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Low price concerns looming for corn and soybeans

By Doug Tenney, Leist Mercantile

It’s hard to fathom spring planting season is just around the corner, particularly when last fall’s wet weather pattern looks to continue through spring. Many had expected to see some price rally for corn, easing their decision toward more corn acres. Crop budgets remain very tight with many seeing negative profits for corn and soybeans. Troublesome to those budgets are soybeans losing more per acre than corn in spite of corn input costs exceeding those for soybeans.

Last year the United States planted 89 million acres to both corn and soybeans. This year corn acres could likely climb to at least 92 million acres. Soybean acres could decline at least 3 million acres. Therein remains a huge problem. The soybean acres decline is likely way too small, with soybean ending stocks of 925 million bushels. We will be gain much more clarity (be much smarter) with the release of the March 29 USDA Planting Intentions Report.

U.S./China trade talks and weather dominated the news for January and into mid-February. As you read this column, any trade talk deal and or extension should be more clearly defined compared to just two weeks ago. Many had expected a trade deal to be accomplished by March 1, which would have clearly defined the dollar amount of U.S. agricultural goods China would have been purchasing. In addition, other expectations had the huge structural issue of intellectual property rights and technology, decades in the making, kicked down the road, to be concluded later this year.

Producer frustration is evident with large amounts of 2018 corn still sitting unsold in farm bins. Rising fertilizer prices from last fall continue into the new year. Cash rents paid to land owners have not fallen in relation to declining corn and soybeans prices, which peaked in 2012. In many cases land rents have even increased in recent years. If producers opt not to rent various tracts of land for one reason or another, competition remains fierce and has often resulted in bidding wars.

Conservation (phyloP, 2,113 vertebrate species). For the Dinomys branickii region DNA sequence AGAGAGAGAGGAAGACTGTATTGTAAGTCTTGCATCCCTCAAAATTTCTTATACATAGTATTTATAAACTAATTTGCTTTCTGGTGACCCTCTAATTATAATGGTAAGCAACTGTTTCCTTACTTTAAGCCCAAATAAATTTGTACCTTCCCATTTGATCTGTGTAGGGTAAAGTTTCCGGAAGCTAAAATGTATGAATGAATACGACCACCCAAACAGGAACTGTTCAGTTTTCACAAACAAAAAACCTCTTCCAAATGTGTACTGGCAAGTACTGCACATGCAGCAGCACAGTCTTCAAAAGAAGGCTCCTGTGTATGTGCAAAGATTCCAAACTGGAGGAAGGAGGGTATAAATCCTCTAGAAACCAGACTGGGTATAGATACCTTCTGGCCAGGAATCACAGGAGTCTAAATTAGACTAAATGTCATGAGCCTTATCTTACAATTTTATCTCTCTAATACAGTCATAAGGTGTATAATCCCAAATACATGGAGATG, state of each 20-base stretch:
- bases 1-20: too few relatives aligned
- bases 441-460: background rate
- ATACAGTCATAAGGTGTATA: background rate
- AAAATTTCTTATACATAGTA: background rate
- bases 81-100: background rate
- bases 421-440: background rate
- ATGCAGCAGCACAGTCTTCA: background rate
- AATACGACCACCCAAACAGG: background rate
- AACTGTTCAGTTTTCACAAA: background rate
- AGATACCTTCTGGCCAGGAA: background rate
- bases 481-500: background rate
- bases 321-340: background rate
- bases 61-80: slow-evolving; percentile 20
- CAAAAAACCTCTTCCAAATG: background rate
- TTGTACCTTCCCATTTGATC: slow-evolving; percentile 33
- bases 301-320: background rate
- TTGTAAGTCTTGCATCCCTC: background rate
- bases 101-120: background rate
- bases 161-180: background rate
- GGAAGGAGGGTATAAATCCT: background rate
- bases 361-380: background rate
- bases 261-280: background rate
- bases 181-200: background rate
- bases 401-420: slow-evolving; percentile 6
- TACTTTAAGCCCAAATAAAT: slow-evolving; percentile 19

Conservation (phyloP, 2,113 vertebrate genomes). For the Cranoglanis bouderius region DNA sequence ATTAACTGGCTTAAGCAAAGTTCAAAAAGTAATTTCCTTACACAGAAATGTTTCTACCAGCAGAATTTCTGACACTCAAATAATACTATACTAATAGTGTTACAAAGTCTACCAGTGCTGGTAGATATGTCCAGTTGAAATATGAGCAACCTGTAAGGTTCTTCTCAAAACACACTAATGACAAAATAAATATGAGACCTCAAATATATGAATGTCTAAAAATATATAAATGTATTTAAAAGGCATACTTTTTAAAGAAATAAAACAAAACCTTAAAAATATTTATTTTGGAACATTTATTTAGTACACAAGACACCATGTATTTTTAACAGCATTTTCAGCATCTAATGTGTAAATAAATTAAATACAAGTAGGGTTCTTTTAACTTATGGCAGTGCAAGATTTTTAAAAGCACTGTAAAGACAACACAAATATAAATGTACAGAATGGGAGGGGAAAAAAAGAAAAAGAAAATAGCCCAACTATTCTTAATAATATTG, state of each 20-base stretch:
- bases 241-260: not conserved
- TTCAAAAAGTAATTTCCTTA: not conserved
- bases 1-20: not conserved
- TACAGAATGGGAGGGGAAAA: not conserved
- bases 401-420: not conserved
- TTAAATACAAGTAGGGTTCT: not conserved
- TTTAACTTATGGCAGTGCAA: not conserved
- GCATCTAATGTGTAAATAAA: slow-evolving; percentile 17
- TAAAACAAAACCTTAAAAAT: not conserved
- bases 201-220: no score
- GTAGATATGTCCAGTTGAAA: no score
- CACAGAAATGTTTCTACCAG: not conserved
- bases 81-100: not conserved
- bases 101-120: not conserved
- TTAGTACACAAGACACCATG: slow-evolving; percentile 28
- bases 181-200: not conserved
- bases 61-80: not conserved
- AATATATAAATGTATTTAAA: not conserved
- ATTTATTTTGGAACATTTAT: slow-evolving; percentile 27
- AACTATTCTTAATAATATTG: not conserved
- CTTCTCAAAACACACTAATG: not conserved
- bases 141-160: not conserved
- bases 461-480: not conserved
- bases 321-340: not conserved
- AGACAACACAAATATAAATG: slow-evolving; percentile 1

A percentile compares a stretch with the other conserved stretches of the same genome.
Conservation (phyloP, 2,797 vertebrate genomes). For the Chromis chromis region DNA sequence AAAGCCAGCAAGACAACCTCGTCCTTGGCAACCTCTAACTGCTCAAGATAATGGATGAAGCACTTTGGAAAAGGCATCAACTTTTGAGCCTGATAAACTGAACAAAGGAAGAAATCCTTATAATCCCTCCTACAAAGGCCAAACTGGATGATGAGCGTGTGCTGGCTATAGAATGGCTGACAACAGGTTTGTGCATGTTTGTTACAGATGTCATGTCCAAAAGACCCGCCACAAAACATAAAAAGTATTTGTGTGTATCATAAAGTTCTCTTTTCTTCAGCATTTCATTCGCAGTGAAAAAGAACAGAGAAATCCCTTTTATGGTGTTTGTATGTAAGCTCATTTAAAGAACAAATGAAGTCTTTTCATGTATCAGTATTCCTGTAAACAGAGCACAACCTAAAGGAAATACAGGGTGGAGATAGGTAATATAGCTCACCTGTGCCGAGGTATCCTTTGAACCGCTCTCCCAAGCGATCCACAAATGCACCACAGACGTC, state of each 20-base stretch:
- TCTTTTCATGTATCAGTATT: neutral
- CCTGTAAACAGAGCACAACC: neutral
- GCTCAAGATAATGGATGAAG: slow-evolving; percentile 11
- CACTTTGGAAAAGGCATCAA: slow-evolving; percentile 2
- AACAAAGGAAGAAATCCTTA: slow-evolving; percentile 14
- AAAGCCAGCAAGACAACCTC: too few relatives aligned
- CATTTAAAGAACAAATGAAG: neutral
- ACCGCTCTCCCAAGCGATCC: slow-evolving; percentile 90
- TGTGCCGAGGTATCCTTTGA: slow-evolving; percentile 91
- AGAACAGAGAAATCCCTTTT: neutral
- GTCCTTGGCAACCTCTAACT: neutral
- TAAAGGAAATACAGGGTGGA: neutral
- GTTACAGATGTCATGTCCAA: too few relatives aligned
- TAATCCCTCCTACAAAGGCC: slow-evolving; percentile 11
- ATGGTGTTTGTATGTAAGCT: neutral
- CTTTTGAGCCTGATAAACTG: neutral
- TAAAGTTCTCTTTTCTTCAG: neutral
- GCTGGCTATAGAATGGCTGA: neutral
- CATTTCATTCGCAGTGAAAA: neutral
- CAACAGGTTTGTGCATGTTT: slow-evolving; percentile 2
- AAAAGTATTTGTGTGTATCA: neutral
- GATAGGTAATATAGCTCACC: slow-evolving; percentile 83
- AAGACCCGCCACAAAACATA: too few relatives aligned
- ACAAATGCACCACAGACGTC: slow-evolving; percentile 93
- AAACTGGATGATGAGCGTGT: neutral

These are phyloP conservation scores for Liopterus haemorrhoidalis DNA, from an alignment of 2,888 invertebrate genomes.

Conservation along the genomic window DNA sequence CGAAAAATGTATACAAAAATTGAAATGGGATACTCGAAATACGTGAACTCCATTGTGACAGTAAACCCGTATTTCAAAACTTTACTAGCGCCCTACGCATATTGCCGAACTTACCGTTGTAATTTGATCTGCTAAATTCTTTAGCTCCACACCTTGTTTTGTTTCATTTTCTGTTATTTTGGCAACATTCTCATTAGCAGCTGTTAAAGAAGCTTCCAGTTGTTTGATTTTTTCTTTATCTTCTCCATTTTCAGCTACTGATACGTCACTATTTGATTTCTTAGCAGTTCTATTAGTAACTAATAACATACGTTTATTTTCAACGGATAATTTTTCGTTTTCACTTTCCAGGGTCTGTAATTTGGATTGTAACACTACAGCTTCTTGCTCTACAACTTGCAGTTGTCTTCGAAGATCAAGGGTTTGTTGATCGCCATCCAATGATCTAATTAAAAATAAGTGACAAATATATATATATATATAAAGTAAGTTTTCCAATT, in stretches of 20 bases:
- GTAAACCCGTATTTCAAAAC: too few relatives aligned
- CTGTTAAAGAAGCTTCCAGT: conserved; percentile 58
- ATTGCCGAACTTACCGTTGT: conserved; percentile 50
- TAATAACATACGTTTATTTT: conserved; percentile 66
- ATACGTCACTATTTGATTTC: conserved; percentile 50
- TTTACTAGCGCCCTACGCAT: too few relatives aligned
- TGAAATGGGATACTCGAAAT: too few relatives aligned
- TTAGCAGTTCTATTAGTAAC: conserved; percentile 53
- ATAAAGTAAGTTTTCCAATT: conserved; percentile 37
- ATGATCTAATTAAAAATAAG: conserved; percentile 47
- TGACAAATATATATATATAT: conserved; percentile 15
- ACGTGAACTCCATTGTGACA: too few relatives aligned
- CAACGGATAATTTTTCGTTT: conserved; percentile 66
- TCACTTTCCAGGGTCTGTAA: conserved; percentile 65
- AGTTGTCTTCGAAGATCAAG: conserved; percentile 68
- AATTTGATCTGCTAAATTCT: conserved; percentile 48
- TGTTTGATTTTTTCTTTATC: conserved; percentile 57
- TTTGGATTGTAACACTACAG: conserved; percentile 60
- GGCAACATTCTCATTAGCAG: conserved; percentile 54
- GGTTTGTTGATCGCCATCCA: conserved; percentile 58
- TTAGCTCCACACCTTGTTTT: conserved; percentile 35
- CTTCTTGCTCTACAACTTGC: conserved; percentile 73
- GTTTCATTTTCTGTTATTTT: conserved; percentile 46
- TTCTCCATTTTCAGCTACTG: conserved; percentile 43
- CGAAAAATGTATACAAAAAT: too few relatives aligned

The Grain Export Sales report on Feb. 14 was actually the sales report for the week ending Jan. 3, 2019, delayed for over 30 days due to the government shutdown. That report had negative soybean sales of 22.5 million bushels. The negative sales resulted as China purchases and sales of nearly 39 million bushels to unknown destinations (often China), being cancelled. Traders moved to the sidelines, bringing about selling pressure lasting for hours. The result was a decline of 13 cents for the day. The reality was confusion, when piecing together the early January cancellations by China of nearly 39 million bushels were then followed by China purchasing five million tons or 183 million bushels of soybeans late in January. Confusion to traders often translates into “get me out.”

Those producers who had not yet signed up for the Market Facilitation Program by late December 2018 had to wait for the government to reopen in January 2019. The deadline was extended until Feb. 14 with producer certification of actual 2018 soybean production to be completed by April 30, 2019. Ohio as well as other Midwestern states have soybeans still out in the fields to be harvested. When the weekly crop reports ended for the 2018 growing season just after Thanksgiving, there were nearly 5 million acres of U.S. soybeans yet to be harvested. It remains to be seen how many missed the $1.65 soybean payment per bushel.

The crop insurance deadline for Ohio corn and soybean MPCI coverage is March 15. Plan ahead to meet with your agent to discuss coverages or make any changes.

Be mindful there exists a tremendous amount of bearish market sentiment for the first two months of 2019. Already, we are hearing that this fall’s CBOT soybeans could reach $8 and CBOT corn $3.20. Unexpected price rallies can result from demand appearing out of nowhere and/or huge weather issues.

On a more hopeful note, we can always think the groundhog got it right.

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